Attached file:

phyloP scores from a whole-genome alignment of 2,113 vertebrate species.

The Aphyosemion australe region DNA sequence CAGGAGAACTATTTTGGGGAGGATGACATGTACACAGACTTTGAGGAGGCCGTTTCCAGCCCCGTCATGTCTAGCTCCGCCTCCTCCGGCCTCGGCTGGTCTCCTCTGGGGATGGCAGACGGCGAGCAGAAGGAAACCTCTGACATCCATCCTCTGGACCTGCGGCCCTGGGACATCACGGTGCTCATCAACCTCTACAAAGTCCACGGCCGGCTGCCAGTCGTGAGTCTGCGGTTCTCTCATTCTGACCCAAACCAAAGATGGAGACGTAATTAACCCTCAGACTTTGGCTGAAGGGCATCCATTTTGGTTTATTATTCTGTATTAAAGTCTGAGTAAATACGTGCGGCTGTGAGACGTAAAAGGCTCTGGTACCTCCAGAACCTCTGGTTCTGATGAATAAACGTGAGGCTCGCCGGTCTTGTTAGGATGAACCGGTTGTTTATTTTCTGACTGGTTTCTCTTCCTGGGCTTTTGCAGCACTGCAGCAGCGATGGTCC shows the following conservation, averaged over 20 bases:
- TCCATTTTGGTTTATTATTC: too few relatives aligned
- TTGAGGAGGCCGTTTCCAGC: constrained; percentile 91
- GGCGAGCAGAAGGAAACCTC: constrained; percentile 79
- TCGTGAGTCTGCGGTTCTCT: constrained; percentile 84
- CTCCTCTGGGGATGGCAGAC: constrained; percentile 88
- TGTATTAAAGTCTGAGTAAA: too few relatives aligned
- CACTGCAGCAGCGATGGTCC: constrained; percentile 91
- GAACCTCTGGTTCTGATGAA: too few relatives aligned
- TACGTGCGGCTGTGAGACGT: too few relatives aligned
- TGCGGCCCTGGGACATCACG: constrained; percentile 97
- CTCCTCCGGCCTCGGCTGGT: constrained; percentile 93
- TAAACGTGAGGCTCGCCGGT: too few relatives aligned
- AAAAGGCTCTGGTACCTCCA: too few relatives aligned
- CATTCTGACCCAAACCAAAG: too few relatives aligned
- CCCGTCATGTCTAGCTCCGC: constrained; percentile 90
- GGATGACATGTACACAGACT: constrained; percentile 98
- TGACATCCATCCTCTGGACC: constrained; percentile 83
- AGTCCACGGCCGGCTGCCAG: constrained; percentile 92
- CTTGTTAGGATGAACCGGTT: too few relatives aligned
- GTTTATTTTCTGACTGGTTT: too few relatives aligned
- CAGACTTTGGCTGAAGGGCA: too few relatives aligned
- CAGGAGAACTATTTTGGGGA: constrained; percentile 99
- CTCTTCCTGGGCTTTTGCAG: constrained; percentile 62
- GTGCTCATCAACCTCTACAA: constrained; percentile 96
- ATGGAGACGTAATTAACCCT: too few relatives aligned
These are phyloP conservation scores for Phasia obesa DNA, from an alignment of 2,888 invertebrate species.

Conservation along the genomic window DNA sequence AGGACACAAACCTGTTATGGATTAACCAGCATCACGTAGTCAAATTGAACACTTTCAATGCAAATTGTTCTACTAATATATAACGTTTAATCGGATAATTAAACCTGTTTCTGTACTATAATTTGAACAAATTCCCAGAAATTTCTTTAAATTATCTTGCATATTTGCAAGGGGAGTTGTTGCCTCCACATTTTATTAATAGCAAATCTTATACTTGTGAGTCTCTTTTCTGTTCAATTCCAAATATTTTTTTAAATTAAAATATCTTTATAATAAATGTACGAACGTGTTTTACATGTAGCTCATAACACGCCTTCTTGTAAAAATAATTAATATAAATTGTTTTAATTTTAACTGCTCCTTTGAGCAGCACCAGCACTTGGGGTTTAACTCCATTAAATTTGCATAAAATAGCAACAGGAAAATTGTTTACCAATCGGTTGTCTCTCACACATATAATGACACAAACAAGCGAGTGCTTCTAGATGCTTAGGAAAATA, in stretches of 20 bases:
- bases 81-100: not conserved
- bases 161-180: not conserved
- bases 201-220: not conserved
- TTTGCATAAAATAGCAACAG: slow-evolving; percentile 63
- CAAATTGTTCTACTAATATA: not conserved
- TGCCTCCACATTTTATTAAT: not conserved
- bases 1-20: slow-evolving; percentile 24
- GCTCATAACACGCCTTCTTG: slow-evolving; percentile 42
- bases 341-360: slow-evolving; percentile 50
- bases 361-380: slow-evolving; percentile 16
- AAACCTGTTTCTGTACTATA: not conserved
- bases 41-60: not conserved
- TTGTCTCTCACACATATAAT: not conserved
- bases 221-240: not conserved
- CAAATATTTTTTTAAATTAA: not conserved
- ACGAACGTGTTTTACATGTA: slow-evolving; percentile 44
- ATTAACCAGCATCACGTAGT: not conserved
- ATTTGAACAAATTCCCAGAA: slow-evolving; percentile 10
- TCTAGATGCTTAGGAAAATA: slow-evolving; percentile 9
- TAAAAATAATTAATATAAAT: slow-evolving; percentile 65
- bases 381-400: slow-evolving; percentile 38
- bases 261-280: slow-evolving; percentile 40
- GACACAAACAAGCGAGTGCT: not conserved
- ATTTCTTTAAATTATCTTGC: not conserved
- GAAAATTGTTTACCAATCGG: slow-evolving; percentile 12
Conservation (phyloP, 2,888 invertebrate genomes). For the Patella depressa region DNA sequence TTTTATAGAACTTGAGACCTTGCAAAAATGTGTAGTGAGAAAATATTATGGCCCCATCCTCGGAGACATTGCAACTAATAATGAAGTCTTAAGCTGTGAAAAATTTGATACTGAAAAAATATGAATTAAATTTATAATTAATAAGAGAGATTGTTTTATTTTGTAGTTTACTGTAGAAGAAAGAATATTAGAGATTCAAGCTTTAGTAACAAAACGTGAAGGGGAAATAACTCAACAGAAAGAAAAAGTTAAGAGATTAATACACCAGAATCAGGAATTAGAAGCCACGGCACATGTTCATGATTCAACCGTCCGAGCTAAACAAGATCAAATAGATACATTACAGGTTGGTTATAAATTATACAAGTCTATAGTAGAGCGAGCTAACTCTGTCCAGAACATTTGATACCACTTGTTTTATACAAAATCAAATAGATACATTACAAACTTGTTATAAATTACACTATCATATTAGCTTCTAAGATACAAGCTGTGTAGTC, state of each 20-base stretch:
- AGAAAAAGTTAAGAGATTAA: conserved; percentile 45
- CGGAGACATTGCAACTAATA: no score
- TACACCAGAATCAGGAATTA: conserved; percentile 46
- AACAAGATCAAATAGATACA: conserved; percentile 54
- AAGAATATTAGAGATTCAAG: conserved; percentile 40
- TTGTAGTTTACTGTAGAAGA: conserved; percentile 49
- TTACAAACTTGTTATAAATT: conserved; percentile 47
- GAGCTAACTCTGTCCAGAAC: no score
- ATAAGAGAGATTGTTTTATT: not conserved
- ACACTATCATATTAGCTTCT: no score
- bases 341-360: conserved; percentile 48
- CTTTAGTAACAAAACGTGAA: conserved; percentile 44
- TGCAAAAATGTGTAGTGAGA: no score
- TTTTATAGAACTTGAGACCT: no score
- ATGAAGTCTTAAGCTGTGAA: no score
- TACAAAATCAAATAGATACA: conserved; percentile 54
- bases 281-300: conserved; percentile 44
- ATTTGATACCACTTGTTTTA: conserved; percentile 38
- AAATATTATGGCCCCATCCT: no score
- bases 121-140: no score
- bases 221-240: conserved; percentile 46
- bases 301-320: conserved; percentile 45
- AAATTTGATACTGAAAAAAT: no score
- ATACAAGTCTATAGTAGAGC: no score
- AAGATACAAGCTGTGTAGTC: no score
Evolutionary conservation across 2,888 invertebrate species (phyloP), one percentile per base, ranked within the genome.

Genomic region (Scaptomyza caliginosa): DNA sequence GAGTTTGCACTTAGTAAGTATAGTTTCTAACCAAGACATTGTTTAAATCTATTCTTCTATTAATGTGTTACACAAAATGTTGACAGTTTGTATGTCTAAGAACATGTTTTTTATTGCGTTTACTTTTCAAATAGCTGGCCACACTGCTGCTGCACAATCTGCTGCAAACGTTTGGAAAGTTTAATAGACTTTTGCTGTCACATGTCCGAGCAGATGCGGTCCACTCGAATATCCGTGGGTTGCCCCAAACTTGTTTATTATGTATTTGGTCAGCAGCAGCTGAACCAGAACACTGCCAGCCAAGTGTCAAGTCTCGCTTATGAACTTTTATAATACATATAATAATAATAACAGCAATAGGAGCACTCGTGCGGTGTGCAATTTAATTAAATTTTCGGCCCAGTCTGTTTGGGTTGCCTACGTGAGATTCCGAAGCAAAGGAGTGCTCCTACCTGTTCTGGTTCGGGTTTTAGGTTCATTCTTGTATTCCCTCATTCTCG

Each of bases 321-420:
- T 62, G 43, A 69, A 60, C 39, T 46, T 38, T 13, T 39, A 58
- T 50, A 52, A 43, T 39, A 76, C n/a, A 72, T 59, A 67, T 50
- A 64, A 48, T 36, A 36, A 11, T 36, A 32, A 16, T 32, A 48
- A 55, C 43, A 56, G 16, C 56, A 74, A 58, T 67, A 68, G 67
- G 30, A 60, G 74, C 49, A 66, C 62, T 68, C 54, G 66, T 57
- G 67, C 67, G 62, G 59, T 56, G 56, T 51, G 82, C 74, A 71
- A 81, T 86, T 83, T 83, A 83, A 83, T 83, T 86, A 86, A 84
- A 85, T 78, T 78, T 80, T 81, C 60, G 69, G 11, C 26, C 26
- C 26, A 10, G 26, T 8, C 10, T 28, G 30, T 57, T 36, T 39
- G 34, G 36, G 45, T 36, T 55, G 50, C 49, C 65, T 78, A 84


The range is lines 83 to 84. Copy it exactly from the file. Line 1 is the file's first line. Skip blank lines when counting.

Each of bases 321-420:
- T 62, G 43, A 69, A 60, C 39, T 46, T 38, T 13, T 39, A 58